When we measure a health care system, are we measuring the right things? For example, consider heart attacks. Is the best measure of a medical care delivery system one where we measure how many people survive a heart attack once it’s happened or is it one where we measure how many people have heart attacks?
I suggest that one measure is a reflection of societal norms. The other medical care delivery.
With that said, do we measure the US system fairly?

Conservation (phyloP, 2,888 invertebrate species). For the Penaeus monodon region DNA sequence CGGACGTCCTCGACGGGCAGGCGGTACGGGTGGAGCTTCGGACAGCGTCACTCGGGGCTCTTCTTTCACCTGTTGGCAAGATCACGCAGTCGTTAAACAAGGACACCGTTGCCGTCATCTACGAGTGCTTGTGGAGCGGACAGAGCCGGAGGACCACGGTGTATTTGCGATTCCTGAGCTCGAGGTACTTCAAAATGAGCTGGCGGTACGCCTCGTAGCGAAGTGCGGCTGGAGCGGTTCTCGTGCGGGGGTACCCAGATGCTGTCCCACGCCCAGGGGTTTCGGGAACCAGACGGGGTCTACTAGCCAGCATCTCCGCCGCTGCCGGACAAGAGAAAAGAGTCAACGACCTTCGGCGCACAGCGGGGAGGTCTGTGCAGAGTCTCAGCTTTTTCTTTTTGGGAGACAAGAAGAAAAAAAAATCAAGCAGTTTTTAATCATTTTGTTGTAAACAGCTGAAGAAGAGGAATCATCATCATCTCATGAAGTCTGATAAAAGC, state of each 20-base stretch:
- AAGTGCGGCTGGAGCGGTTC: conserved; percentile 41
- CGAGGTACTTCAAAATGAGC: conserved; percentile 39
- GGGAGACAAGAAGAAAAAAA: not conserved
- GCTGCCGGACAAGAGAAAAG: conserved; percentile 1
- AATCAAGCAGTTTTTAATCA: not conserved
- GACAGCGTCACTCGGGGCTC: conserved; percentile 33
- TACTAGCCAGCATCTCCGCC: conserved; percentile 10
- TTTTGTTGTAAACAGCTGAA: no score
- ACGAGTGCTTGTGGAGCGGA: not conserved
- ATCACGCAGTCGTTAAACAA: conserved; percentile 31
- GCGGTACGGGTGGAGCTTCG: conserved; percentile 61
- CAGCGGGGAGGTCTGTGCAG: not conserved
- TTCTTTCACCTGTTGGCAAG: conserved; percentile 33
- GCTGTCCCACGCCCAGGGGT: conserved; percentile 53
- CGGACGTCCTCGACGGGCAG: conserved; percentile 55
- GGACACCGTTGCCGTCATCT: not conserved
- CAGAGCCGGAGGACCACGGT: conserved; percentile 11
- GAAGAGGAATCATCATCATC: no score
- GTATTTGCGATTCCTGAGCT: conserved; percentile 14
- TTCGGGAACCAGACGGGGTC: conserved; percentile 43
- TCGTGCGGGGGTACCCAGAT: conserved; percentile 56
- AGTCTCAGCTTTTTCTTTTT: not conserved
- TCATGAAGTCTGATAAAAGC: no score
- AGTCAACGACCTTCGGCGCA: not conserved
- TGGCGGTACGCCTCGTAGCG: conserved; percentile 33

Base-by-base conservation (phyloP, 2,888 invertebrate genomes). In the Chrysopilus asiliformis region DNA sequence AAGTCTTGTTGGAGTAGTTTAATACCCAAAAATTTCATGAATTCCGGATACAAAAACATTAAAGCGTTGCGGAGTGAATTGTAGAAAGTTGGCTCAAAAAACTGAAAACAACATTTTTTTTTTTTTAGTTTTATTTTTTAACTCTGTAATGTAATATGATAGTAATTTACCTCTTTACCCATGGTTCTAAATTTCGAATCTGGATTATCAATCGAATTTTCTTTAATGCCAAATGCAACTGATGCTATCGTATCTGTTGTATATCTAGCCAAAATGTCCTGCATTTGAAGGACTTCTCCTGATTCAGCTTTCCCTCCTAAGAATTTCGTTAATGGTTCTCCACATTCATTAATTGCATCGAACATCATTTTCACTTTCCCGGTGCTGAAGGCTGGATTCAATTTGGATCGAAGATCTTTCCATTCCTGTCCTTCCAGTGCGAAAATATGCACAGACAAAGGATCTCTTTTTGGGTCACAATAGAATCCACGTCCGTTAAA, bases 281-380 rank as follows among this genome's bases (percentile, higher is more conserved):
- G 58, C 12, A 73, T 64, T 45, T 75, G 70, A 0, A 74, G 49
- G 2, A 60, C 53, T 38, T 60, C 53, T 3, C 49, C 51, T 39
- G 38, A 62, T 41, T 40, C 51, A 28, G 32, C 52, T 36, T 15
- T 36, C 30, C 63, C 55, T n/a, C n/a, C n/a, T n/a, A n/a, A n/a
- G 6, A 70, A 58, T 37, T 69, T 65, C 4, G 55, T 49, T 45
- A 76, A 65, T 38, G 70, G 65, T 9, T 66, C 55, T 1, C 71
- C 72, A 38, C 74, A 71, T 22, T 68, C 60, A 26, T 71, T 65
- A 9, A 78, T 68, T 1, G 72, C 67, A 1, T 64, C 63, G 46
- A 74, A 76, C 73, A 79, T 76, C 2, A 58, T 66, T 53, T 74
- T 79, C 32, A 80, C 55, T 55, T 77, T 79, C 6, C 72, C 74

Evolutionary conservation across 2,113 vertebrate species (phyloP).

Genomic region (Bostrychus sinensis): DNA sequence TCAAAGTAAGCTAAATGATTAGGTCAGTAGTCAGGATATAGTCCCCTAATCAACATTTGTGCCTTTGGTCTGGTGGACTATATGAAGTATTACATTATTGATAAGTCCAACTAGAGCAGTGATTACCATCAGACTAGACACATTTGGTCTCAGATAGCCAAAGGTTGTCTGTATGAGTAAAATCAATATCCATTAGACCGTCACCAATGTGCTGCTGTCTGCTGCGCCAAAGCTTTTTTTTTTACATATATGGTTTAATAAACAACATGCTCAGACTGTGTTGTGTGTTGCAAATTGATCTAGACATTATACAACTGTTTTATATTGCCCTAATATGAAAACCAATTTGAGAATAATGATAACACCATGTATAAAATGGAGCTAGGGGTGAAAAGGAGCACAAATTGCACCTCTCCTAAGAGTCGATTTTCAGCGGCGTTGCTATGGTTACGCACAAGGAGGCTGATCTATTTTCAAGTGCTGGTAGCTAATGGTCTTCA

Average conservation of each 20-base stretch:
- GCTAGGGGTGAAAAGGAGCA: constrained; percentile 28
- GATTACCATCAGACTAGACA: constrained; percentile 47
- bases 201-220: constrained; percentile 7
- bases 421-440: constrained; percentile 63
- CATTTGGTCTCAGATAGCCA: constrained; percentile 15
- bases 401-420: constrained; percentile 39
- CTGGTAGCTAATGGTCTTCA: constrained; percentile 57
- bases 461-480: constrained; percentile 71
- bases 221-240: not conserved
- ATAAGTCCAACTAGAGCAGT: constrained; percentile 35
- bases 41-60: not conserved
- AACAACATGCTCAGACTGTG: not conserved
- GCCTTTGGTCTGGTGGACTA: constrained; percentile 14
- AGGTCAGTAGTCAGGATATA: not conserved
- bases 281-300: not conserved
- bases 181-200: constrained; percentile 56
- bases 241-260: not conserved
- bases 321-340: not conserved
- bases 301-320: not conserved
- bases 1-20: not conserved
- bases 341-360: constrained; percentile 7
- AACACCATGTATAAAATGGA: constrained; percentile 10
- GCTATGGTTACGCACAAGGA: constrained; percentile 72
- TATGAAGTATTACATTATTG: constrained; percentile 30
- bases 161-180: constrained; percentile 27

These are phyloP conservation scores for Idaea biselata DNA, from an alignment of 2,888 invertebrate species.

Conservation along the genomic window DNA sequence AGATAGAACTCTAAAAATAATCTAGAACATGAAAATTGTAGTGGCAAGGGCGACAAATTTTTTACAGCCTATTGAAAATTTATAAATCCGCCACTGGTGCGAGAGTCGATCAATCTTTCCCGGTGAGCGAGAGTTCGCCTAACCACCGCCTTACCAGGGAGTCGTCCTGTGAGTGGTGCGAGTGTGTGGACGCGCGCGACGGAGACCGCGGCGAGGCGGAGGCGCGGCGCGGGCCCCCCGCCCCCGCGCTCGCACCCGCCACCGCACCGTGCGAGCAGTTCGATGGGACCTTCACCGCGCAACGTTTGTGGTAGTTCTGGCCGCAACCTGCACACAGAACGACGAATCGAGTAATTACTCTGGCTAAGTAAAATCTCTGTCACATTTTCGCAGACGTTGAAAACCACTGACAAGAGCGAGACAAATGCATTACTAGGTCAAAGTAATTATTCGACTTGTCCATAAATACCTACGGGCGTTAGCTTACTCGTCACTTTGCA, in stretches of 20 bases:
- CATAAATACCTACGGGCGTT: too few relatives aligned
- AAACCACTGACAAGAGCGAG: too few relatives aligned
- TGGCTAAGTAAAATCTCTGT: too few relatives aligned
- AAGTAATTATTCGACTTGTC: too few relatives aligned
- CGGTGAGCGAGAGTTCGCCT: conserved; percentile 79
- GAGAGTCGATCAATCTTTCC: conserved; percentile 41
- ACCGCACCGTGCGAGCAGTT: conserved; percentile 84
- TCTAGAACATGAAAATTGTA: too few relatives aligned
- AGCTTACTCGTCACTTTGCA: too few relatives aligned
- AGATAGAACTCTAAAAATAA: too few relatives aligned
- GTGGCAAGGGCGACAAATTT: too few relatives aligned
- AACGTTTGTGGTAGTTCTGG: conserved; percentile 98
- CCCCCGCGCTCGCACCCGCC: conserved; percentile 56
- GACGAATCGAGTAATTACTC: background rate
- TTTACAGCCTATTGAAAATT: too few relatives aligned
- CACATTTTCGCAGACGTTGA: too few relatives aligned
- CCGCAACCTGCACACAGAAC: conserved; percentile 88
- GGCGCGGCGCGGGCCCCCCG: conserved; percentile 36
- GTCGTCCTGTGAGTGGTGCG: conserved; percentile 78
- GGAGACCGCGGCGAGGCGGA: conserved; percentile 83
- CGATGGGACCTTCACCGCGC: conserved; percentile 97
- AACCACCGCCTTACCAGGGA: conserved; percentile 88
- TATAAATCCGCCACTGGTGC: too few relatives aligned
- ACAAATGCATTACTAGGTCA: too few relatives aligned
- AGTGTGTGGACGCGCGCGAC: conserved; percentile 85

It’s not even very close, really. And this plays out to what we know to be true – the world comes to America for medical care, not the other way around.
Sure – move to the ranch in Montana and you have less access to medical care. But is tat the fault of the system or a feature?
But what about life expectancy?
When fatal injuries are removed, which occur before medical care can be applied, the US moves from 19 to [ahem] 1.